And I trust in no case to trespass upon the private property of the Modern Fraternity.
If, unwittingly, I do overstep the bounds, I plead as my excuse the desire to give those
capable of appreciating and using them, truths of utmost importance to humanity,
potent for good, vital to human uplift. And I implicitly rely upon the broad mantle of
charity, which the Masonic Brethren are more ready to extend than others, to cover
any transgression.

The First Masons

–The first problem that naturally confronts us in our present quest is: Who were the
original Masons?

Here etymology comes to the rescue. The old Sumerians who lived in the valley of
the Euphrates, and who were succeeded by the Semites, the fusion between the two
producing the famed Chaldeans, used the word “imga” meaning wise, holy, and
learned, to denote their wisest sages, priests and philosophers. The Semites, who
succeeded the older race, transformed the work “imga” into “mag” to suit their
articulation. From this root-word, “mag” belonging to the Assyrian branch of the
great Semitic race, has come to us through various transformations the words:
Mason, Magic, and Imagination. Therefore, in whatever era of the dim prehistoric
past the first Masons lived, it follows from the very meaning of the word that they
were the wisest, holiest, most revered of men.

A mason now is considered to be a builder–one who constructs. Likewise were
those Wise Men of the East; but in their work the sound of neither hammer nor saw
was heard; for they were mental builders. Their labor was construction wrought by
the imagery of thought, as the word imagination, coming from the same root as does
the word mason, clearly implies. Magic is the skillful use of the imaginative faculty,
and the original Masons undoubtedly were magicians. The Magi of Egypt, Chaldea,
and even more ancient times unquestionably were Masons.

The Masonic Temple

–Having determined that the original Masons were the Magi, and that they were
mental builders, let us inquire into the nature of the edifice upon which these wisest
of all men bestowed so much constructive effort. Tradition informs us that the
Masonic Brethren labored in the erection of Solomon’s Temple. Sol is the Latin
name of the Sun-God, Phoebus. Om is the Hindu name of Deity. On is the Sun-God
of Heliopolis, Egypt. And while combining these words from different languages
undoubtedly is far-fetched, yet nevertheless, as will be shown in detail later,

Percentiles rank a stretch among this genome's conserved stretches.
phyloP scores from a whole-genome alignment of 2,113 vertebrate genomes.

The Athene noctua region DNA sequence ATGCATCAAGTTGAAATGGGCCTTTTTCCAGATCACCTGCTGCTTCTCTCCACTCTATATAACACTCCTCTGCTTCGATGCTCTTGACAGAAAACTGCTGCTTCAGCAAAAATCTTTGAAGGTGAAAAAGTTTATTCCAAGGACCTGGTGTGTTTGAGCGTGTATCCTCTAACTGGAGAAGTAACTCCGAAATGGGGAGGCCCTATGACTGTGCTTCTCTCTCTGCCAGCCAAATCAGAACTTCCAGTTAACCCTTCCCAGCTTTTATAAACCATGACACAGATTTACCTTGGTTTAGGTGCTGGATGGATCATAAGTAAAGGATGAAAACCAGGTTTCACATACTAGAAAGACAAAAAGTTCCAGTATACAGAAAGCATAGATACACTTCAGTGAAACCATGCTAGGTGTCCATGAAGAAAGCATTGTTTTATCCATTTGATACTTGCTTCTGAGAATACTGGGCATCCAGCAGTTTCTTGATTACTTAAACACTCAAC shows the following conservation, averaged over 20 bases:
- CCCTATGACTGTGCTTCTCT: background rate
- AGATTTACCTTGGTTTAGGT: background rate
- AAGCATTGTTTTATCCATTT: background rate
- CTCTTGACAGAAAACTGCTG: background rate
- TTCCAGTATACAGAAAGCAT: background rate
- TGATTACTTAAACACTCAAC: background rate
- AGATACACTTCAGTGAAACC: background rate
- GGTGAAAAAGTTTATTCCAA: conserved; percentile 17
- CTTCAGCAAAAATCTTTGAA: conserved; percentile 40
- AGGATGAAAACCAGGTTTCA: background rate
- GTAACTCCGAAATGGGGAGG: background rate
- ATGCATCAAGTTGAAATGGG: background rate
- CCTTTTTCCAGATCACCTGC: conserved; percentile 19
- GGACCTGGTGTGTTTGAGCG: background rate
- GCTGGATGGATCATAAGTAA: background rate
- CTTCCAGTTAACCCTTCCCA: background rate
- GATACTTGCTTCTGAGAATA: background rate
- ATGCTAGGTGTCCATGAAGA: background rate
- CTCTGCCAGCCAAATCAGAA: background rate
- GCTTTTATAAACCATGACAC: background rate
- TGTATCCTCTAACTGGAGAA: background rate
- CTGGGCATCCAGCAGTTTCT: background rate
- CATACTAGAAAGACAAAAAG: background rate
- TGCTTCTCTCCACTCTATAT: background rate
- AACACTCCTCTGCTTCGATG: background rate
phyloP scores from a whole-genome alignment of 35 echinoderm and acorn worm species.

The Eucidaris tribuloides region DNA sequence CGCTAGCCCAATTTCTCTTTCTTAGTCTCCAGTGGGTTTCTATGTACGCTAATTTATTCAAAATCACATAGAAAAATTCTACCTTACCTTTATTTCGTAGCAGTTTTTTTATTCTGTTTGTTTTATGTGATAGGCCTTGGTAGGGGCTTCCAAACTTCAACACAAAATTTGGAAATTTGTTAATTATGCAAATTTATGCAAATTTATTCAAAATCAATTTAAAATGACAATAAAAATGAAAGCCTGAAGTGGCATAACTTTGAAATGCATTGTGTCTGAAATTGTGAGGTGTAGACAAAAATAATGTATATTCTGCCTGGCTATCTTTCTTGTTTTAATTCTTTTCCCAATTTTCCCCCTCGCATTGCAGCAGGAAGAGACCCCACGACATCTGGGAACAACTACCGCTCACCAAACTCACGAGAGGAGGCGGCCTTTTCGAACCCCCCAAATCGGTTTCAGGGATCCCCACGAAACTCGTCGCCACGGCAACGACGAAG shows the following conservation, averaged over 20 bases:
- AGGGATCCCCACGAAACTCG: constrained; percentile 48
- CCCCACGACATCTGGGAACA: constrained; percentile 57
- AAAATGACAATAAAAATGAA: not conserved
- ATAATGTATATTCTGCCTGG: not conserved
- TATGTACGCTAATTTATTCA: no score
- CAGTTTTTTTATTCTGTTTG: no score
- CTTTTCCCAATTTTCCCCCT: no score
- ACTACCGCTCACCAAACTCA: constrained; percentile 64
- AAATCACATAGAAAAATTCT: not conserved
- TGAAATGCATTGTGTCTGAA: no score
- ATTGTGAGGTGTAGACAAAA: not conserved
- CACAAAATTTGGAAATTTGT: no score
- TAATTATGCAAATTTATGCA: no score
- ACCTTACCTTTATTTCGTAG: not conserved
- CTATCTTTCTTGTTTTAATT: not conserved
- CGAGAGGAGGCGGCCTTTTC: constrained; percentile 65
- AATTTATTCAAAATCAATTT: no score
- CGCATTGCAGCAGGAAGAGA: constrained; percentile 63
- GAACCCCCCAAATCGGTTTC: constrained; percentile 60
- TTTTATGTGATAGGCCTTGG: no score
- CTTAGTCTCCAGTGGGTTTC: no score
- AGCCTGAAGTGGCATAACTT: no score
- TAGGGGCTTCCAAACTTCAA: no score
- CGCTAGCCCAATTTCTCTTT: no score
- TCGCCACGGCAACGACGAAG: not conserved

Sol-Om-On certainly represents the Grand Master of the Universe, whose most
fitting symbol is the majestic and all-commanding Sun, from Whom comes all Life,
Love, Energy, and Power. The Masonic Temple thus is the mansion of the Sun; the
universe itself; a spangled canopy of blue, so situated and so arranged as to prove the
most suitable lodgeroom for the initiation of the candidate: the Human Soul.

But how? We are led to inquire, could anybody of men, howsoever wise, work to
build the jeweled mansion of the Sun, seeing that the very stars shining at their birth
sang before the dawn of life upon the earth, and will join in the funeral requiem when
the world is cold and gray, wrapped in the icy mantle of death? Certainly no earthly
hands ever placed those blazing diamonds in the sky.

In what manner, then, could the early Masons have assisted in the construction of the
Temple? Now remembering that Mason and Imagination are derived from the same
root-word, a little light begins to dawn upon our perplexity. The early Mason was not
a worker in stone, but a mental builder, in whose work Imagination played the most
important part.

With the first glimmer of intelligence, man’s mind, elevating itself above those of
lower forms of life, must have been attracted to celestial phenomena. He watched the
blazing orb of day peep over the eastern rim of the world, then soaring upward
traverse the azure arch, and later sink, declining into the darkening west. He learned
that night followed day, and that day followed night; necessity teaching him to start
his labors with the rising Sun, and to seek shelter at the approach of night. Thus
became he an observer of time.

Still wider experience brought the conviction that there was an orderly succession of
the seasons. The rains of winter were followed by the droughts of summer. Cold
followed heat, and heat followed cold. To the huntsman these were periods when
game was scarce or plentiful, and he must learn to obtain enough food in the times of
abundance to nourish him during those of famine. And how eagerly he looked
forward to the return of the more fruitful days, and thus he became an observer of

As a herdsman, our early forefather watched the shortening and the lengthening of
the days; and when the Sun in its annual pilgrimage entered a certain cluster of starts,
he knew from experience that the green grass soon would be starting on the mountain
side, and he drove his flocks from the valley to those more luxurious pastures. So,
also, the farmer learned to till the ground and sow his grain when certain starts rose
with the morning sun. The time of harvest was at hand when certain other groups
were seen, and winter’s bleak scarcity was heralded by the wending southward of the
orb of day. Thus, early man became the astronomer, his sustenance depending in
great measure upon his ability to interpret, upon climate and the denizens of the earth,
the effects of celestial phenomena.

Having seen what powerful influences were exerted by the heavenly bodies upon all
things external to himself, it was only natural that those studiously inclined should
wish to ascertain their influence upon man himself. As a general rule, it was found
that people born in the spring, just after the days and nights became of equal length,
were more energetic and had more initiative than people born at some other times of
the year. People born with the same group of stars rising upon the horizon were
observed to possess characteristics in common. Likewise, the portion of the heavens